Over the past few weeks, rice consumers in Africa and other developing countries have watched anxiously as world prices have fallen steadily, at least in part due to our insistence that Japan and other countries have stocks that can be released on world markets . It is now clear that the speculative bubble has burst -- the "dynamic" in the market is bearish despite set-backs on individual policy fronts. The pressures on rice prices continue to be downward despite everything governments are doing to keep prices up.
Even while policy solutions to address de-risking are being implemented, new technologies have emerged to address de-risking by increasing the efficiency and effectiveness of AML/CFT compliance by financial institutions.
In a recent blog post, we discussed the phenomenon of Haiti as a “Republic of NGOs” where the government and the private sector were crowded out by large international organizations that provided most services. Just as international donors have sidestepped the Haitian government, reconstruction contracts have also bypassed Haitian firms in favor of Beltway contractors. The Center for Economic and Policy Research analyzed the 1,490 contracts (worth $194.5 million) awarded between January 2010 and April 2011. Only 23 contracts--for a total of $4.8 million or 2.5 percent of the total—were awarded to Haitian companies. In comparison, contractors based in the Washington DC area received $76 million – almost 40 percent of the total.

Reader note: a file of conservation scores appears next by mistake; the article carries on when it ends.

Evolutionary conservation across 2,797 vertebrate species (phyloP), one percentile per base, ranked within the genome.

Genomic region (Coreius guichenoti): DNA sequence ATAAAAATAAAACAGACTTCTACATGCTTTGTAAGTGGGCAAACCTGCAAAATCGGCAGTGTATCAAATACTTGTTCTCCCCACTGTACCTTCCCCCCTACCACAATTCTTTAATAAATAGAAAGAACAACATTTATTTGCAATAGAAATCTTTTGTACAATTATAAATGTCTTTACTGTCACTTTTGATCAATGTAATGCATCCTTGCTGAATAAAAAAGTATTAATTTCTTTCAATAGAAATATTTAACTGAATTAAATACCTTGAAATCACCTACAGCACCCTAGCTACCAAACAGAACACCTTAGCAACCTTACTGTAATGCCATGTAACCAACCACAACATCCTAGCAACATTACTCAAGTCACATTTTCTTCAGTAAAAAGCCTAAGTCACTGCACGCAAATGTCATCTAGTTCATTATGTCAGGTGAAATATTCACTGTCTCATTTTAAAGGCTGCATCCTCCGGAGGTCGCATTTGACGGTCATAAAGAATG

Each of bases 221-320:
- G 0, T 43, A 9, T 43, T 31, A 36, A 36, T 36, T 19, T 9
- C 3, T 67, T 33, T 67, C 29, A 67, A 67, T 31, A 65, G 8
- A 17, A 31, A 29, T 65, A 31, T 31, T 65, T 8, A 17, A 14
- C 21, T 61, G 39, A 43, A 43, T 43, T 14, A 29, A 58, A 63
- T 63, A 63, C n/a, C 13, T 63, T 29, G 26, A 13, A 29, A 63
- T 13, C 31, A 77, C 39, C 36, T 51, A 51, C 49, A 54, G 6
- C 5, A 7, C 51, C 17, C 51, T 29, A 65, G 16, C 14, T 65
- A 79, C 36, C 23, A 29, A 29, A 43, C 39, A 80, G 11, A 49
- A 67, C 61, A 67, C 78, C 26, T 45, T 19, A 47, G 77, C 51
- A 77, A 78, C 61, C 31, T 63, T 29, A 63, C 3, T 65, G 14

A dashing Brazilian man who keeps a flakjacket in his midtown Manhattan office, two firefighters from New York and Miami, a terrorist attack, and an attempted rescue using nothing but a string and a ladies handbag. Would you believe that this is a film about the United Nations? Sergio, which premiered on HBO this month, is the story of Sergio Vieira de Mello, an extraordinary public servant who died in the 2003 bombing of the UN headquarters in Iraq. The film (based on the book by Pulitzer-prize winning author Samantha Power) is a tribute to his leadership and service in the world’s worst troublespots.
Sergio Vieira de Mello began his career with the United Nations in Bangladesh, at the age of 23, and continued to mediate conflicts for the next three decades in countries such as Sudan, Bosnia, Kosovo, Mozambique, and Lebanon.